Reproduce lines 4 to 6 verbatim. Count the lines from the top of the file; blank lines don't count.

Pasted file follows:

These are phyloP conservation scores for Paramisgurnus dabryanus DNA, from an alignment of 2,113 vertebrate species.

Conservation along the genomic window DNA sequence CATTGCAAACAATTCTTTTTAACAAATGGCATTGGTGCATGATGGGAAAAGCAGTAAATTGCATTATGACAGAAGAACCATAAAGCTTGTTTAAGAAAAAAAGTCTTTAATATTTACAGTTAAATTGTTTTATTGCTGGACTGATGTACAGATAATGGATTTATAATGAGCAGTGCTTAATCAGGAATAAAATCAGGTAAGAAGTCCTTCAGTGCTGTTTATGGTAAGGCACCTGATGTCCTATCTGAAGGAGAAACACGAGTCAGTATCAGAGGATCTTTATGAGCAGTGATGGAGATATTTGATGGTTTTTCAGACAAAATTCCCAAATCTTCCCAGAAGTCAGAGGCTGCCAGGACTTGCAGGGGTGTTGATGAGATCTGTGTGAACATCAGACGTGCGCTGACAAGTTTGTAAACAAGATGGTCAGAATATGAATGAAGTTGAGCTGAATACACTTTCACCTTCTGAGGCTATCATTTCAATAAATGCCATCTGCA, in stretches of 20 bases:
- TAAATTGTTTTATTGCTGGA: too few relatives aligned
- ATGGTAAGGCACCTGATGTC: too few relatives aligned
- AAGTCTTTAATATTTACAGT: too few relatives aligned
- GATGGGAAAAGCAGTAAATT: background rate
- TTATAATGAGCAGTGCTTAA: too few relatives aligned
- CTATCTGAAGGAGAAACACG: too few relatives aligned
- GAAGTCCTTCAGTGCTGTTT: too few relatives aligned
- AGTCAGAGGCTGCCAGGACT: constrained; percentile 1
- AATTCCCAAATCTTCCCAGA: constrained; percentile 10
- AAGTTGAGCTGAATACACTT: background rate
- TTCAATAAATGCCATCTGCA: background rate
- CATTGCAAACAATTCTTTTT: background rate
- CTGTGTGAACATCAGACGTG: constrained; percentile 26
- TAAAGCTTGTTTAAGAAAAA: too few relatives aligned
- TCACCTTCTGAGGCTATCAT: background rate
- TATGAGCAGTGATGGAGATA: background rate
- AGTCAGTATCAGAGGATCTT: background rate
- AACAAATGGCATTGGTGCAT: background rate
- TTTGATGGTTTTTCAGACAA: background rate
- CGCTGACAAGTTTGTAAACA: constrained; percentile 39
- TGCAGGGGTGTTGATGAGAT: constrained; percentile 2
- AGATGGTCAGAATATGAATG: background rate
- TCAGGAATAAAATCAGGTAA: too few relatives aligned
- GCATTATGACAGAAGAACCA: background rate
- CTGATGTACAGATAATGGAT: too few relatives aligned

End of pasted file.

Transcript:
- ATGGTAAGGCACCTGATGTC: too few relatives aligned
- AAGTCTTTAATATTTACAGT: too few relatives aligned
- GATGGGAAAAGCAGTAAATT: background rate